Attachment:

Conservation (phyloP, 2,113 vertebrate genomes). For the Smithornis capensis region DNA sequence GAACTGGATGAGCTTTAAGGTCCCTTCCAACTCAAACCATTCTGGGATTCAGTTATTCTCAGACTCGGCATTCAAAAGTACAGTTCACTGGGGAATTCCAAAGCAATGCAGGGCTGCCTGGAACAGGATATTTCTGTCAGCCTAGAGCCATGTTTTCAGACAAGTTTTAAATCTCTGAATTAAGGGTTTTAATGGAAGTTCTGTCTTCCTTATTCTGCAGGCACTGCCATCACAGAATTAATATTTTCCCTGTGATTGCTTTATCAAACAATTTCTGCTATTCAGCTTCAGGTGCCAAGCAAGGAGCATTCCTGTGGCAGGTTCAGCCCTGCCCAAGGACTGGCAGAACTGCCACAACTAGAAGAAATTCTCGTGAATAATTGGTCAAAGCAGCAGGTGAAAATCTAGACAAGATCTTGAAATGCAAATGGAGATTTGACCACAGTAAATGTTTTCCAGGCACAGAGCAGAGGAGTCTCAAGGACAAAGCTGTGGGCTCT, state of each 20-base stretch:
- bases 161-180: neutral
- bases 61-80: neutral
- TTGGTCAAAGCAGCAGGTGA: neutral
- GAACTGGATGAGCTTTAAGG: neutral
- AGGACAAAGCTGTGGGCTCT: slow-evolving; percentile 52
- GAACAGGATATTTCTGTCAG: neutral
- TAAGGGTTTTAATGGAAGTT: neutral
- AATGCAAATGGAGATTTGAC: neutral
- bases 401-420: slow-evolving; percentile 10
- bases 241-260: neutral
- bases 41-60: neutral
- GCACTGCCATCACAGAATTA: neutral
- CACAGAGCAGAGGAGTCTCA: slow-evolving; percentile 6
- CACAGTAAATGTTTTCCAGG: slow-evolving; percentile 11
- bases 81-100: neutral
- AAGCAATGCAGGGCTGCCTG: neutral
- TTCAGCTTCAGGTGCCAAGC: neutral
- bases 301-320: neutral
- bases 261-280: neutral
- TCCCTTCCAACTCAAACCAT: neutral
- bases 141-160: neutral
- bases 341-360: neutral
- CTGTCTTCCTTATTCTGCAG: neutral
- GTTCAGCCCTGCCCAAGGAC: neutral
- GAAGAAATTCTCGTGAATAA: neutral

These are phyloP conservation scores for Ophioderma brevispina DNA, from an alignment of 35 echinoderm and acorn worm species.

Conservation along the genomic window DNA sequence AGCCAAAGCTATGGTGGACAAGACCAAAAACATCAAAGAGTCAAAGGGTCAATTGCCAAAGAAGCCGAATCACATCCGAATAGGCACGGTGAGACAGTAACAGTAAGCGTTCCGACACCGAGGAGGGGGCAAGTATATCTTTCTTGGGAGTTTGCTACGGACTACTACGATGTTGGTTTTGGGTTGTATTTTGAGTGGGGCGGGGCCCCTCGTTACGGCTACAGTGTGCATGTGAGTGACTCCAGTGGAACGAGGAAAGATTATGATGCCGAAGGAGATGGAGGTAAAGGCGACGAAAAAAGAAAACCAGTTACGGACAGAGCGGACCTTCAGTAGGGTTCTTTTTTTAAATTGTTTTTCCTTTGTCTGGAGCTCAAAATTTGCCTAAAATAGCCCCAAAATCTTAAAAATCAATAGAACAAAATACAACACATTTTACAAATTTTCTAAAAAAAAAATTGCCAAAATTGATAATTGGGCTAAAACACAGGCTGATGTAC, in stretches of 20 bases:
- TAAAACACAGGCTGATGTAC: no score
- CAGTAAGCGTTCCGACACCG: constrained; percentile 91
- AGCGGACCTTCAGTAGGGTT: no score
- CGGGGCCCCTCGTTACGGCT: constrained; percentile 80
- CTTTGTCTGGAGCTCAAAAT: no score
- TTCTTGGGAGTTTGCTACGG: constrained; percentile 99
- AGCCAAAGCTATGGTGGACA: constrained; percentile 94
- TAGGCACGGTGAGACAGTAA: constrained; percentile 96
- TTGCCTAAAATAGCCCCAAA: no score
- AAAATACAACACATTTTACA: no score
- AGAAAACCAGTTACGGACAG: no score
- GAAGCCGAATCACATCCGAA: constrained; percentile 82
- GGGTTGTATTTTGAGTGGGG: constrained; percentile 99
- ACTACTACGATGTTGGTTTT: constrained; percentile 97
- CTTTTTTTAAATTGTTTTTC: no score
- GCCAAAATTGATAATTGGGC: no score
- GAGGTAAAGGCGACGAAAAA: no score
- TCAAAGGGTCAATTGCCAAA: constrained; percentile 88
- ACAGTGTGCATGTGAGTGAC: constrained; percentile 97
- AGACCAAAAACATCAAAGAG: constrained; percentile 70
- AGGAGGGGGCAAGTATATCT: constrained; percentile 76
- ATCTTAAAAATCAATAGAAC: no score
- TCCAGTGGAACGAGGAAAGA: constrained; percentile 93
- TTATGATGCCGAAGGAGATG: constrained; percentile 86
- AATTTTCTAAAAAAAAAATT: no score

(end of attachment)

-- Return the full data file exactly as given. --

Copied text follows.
Conservation (phyloP, 2,113 vertebrate genomes). For the Smithornis capensis region DNA sequence GAACTGGATGAGCTTTAAGGTCCCTTCCAACTCAAACCATTCTGGGATTCAGTTATTCTCAGACTCGGCATTCAAAAGTACAGTTCACTGGGGAATTCCAAAGCAATGCAGGGCTGCCTGGAACAGGATATTTCTGTCAGCCTAGAGCCATGTTTTCAGACAAGTTTTAAATCTCTGAATTAAGGGTTTTAATGGAAGTTCTGTCTTCCTTATTCTGCAGGCACTGCCATCACAGAATTAATATTTTCCCTGTGATTGCTTTATCAAACAATTTCTGCTATTCAGCTTCAGGTGCCAAGCAAGGAGCATTCCTGTGGCAGGTTCAGCCCTGCCCAAGGACTGGCAGAACTGCCACAACTAGAAGAAATTCTCGTGAATAATTGGTCAAAGCAGCAGGTGAAAATCTAGACAAGATCTTGAAATGCAAATGGAGATTTGACCACAGTAAATGTTTTCCAGGCACAGAGCAGAGGAGTCTCAAGGACAAAGCTGTGGGCTCT, state of each 20-base stretch:
- bases 161-180: neutral
- bases 61-80: neutral
- TTGGTCAAAGCAGCAGGTGA: neutral
- GAACTGGATGAGCTTTAAGG: neutral
- AGGACAAAGCTGTGGGCTCT: slow-evolving; percentile 52
- GAACAGGATATTTCTGTCAG: neutral
- TAAGGGTTTTAATGGAAGTT: neutral
- AATGCAAATGGAGATTTGAC: neutral
- bases 401-420: slow-evolving; percentile 10
- bases 241-260: neutral
- bases 41-60: neutral
- GCACTGCCATCACAGAATTA: neutral
- CACAGAGCAGAGGAGTCTCA: slow-evolving; percentile 6
- CACAGTAAATGTTTTCCAGG: slow-evolving; percentile 11
- bases 81-100: neutral
- AAGCAATGCAGGGCTGCCTG: neutral
- TTCAGCTTCAGGTGCCAAGC: neutral
- bases 301-320: neutral
- bases 261-280: neutral
- TCCCTTCCAACTCAAACCAT: neutral
- bases 141-160: neutral
- bases 341-360: neutral
- CTGTCTTCCTTATTCTGCAG: neutral
- GTTCAGCCCTGCCCAAGGAC: neutral
- GAAGAAATTCTCGTGAATAA: neutral

These are phyloP conservation scores for Ophioderma brevispina DNA, from an alignment of 35 echinoderm and acorn worm species.

Conservation along the genomic window DNA sequence AGCCAAAGCTATGGTGGACAAGACCAAAAACATCAAAGAGTCAAAGGGTCAATTGCCAAAGAAGCCGAATCACATCCGAATAGGCACGGTGAGACAGTAACAGTAAGCGTTCCGACACCGAGGAGGGGGCAAGTATATCTTTCTTGGGAGTTTGCTACGGACTACTACGATGTTGGTTTTGGGTTGTATTTTGAGTGGGGCGGGGCCCCTCGTTACGGCTACAGTGTGCATGTGAGTGACTCCAGTGGAACGAGGAAAGATTATGATGCCGAAGGAGATGGAGGTAAAGGCGACGAAAAAAGAAAACCAGTTACGGACAGAGCGGACCTTCAGTAGGGTTCTTTTTTTAAATTGTTTTTCCTTTGTCTGGAGCTCAAAATTTGCCTAAAATAGCCCCAAAATCTTAAAAATCAATAGAACAAAATACAACACATTTTACAAATTTTCTAAAAAAAAAATTGCCAAAATTGATAATTGGGCTAAAACACAGGCTGATGTAC, in stretches of 20 bases:
- TAAAACACAGGCTGATGTAC: no score
- CAGTAAGCGTTCCGACACCG: constrained; percentile 91
- AGCGGACCTTCAGTAGGGTT: no score
- CGGGGCCCCTCGTTACGGCT: constrained; percentile 80
- CTTTGTCTGGAGCTCAAAAT: no score
- TTCTTGGGAGTTTGCTACGG: constrained; percentile 99
- AGCCAAAGCTATGGTGGACA: constrained; percentile 94
- TAGGCACGGTGAGACAGTAA: constrained; percentile 96
- TTGCCTAAAATAGCCCCAAA: no score
- AAAATACAACACATTTTACA: no score
- AGAAAACCAGTTACGGACAG: no score
- GAAGCCGAATCACATCCGAA: constrained; percentile 82
- GGGTTGTATTTTGAGTGGGG: constrained; percentile 99
- ACTACTACGATGTTGGTTTT: constrained; percentile 97
- CTTTTTTTAAATTGTTTTTC: no score
- GCCAAAATTGATAATTGGGC: no score
- GAGGTAAAGGCGACGAAAAA: no score
- TCAAAGGGTCAATTGCCAAA: constrained; percentile 88
- ACAGTGTGCATGTGAGTGAC: constrained; percentile 97
- AGACCAAAAACATCAAAGAG: constrained; percentile 70
- AGGAGGGGGCAAGTATATCT: constrained; percentile 76
- ATCTTAAAAATCAATAGAAC: no score
- TCCAGTGGAACGAGGAAAGA: constrained; percentile 93
- TTATGATGCCGAAGGAGATG: constrained; percentile 86
- AATTTTCTAAAAAAAAAATT: no score